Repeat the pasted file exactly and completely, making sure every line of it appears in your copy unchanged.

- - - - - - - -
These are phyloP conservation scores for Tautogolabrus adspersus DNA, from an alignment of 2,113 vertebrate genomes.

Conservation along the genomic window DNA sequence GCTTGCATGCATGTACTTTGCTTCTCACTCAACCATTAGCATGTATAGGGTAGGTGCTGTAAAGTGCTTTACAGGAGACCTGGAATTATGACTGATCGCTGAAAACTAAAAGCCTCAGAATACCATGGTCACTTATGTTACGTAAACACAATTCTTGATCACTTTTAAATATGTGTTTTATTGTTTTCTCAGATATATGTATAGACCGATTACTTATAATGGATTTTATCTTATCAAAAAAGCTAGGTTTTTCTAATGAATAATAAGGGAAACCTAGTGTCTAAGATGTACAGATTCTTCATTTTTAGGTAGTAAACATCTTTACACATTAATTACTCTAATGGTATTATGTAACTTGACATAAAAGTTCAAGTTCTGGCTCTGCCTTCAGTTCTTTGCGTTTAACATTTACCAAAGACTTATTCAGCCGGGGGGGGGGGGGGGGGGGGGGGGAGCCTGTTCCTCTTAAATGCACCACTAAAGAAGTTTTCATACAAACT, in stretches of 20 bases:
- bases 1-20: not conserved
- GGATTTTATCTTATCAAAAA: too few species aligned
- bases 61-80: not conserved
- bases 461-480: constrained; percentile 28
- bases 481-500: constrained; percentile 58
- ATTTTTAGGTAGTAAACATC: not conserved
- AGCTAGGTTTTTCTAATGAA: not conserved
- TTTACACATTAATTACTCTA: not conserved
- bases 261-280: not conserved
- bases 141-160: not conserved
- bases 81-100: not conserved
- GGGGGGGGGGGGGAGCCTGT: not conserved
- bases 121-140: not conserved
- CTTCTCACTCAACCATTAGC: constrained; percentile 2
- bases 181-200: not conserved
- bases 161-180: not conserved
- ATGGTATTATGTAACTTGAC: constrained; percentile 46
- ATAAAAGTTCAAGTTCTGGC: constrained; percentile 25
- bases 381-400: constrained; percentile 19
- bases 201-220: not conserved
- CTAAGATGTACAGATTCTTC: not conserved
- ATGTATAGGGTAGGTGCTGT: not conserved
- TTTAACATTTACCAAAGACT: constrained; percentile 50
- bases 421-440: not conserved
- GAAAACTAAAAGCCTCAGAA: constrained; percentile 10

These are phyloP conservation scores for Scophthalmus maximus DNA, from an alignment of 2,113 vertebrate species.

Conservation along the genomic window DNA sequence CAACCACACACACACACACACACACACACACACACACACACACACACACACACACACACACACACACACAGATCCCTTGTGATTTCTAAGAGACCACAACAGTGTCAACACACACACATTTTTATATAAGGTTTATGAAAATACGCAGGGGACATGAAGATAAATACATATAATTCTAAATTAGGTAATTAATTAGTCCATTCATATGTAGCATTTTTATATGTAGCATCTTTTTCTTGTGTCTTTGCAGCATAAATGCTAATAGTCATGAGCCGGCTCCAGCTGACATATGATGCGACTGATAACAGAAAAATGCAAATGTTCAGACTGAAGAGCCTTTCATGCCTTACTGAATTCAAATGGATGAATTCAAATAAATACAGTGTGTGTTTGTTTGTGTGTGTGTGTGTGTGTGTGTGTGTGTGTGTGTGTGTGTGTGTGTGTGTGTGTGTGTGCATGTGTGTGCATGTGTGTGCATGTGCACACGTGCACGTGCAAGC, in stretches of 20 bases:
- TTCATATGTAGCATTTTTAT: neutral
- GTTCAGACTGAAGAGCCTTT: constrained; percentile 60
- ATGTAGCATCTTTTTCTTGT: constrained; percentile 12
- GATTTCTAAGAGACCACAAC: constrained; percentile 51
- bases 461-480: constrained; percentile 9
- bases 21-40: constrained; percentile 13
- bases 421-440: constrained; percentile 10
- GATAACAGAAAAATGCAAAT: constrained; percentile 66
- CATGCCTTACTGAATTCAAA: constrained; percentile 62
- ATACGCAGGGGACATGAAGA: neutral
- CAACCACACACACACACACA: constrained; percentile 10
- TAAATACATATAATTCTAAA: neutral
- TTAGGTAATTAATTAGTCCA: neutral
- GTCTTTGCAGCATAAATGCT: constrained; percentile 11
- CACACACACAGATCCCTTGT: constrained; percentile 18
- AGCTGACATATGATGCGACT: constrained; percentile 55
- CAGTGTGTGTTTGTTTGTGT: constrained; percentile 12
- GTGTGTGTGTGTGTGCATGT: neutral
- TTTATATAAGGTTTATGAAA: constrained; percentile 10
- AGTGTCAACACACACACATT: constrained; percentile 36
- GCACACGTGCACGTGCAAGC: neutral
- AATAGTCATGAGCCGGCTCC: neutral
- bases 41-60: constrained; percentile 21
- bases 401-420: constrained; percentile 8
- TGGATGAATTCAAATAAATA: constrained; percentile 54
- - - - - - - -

These are phyloP conservation scores for Tautogolabrus adspersus DNA, from an alignment of 2,113 vertebrate genomes.

Conservation along the genomic window DNA sequence GCTTGCATGCATGTACTTTGCTTCTCACTCAACCATTAGCATGTATAGGGTAGGTGCTGTAAAGTGCTTTACAGGAGACCTGGAATTATGACTGATCGCTGAAAACTAAAAGCCTCAGAATACCATGGTCACTTATGTTACGTAAACACAATTCTTGATCACTTTTAAATATGTGTTTTATTGTTTTCTCAGATATATGTATAGACCGATTACTTATAATGGATTTTATCTTATCAAAAAAGCTAGGTTTTTCTAATGAATAATAAGGGAAACCTAGTGTCTAAGATGTACAGATTCTTCATTTTTAGGTAGTAAACATCTTTACACATTAATTACTCTAATGGTATTATGTAACTTGACATAAAAGTTCAAGTTCTGGCTCTGCCTTCAGTTCTTTGCGTTTAACATTTACCAAAGACTTATTCAGCCGGGGGGGGGGGGGGGGGGGGGGGGAGCCTGTTCCTCTTAAATGCACCACTAAAGAAGTTTTCATACAAACT, in stretches of 20 bases:
- bases 1-20: not conserved
- GGATTTTATCTTATCAAAAA: too few species aligned
- bases 61-80: not conserved
- bases 461-480: constrained; percentile 28
- bases 481-500: constrained; percentile 58
- ATTTTTAGGTAGTAAACATC: not conserved
- AGCTAGGTTTTTCTAATGAA: not conserved
- TTTACACATTAATTACTCTA: not conserved
- bases 261-280: not conserved
- bases 141-160: not conserved
- bases 81-100: not conserved
- GGGGGGGGGGGGGAGCCTGT: not conserved
- bases 121-140: not conserved
- CTTCTCACTCAACCATTAGC: constrained; percentile 2
- bases 181-200: not conserved
- bases 161-180: not conserved
- ATGGTATTATGTAACTTGAC: constrained; percentile 46
- ATAAAAGTTCAAGTTCTGGC: constrained; percentile 25
- bases 381-400: constrained; percentile 19
- bases 201-220: not conserved
- CTAAGATGTACAGATTCTTC: not conserved
- ATGTATAGGGTAGGTGCTGT: not conserved
- TTTAACATTTACCAAAGACT: constrained; percentile 50
- bases 421-440: not conserved
- GAAAACTAAAAGCCTCAGAA: constrained; percentile 10

These are phyloP conservation scores for Scophthalmus maximus DNA, from an alignment of 2,113 vertebrate species.

Conservation along the genomic window DNA sequence CAACCACACACACACACACACACACACACACACACACACACACACACACACACACACACACACACACACAGATCCCTTGTGATTTCTAAGAGACCACAACAGTGTCAACACACACACATTTTTATATAAGGTTTATGAAAATACGCAGGGGACATGAAGATAAATACATATAATTCTAAATTAGGTAATTAATTAGTCCATTCATATGTAGCATTTTTATATGTAGCATCTTTTTCTTGTGTCTTTGCAGCATAAATGCTAATAGTCATGAGCCGGCTCCAGCTGACATATGATGCGACTGATAACAGAAAAATGCAAATGTTCAGACTGAAGAGCCTTTCATGCCTTACTGAATTCAAATGGATGAATTCAAATAAATACAGTGTGTGTTTGTTTGTGTGTGTGTGTGTGTGTGTGTGTGTGTGTGTGTGTGTGTGTGTGTGTGTGTGTGTGTGCATGTGTGTGCATGTGTGTGCATGTGCACACGTGCACGTGCAAGC, in stretches of 20 bases:
- TTCATATGTAGCATTTTTAT: neutral
- GTTCAGACTGAAGAGCCTTT: constrained; percentile 60
- ATGTAGCATCTTTTTCTTGT: constrained; percentile 12
- GATTTCTAAGAGACCACAAC: constrained; percentile 51
- bases 461-480: constrained; percentile 9
- bases 21-40: constrained; percentile 13
- bases 421-440: constrained; percentile 10
- GATAACAGAAAAATGCAAAT: constrained; percentile 66
- CATGCCTTACTGAATTCAAA: constrained; percentile 62
- ATACGCAGGGGACATGAAGA: neutral
- CAACCACACACACACACACA: constrained; percentile 10
- TAAATACATATAATTCTAAA: neutral
- TTAGGTAATTAATTAGTCCA: neutral
- GTCTTTGCAGCATAAATGCT: constrained; percentile 11
- CACACACACAGATCCCTTGT: constrained; percentile 18
- AGCTGACATATGATGCGACT: constrained; percentile 55
- CAGTGTGTGTTTGTTTGTGT: constrained; percentile 12
- GTGTGTGTGTGTGTGCATGT: neutral
- TTTATATAAGGTTTATGAAA: constrained; percentile 10
- AGTGTCAACACACACACATT: constrained; percentile 36
- GCACACGTGCACGTGCAAGC: neutral
- AATAGTCATGAGCCGGCTCC: neutral
- bases 41-60: constrained; percentile 21
- bases 401-420: constrained; percentile 8
- TGGATGAATTCAAATAAATA: constrained; percentile 54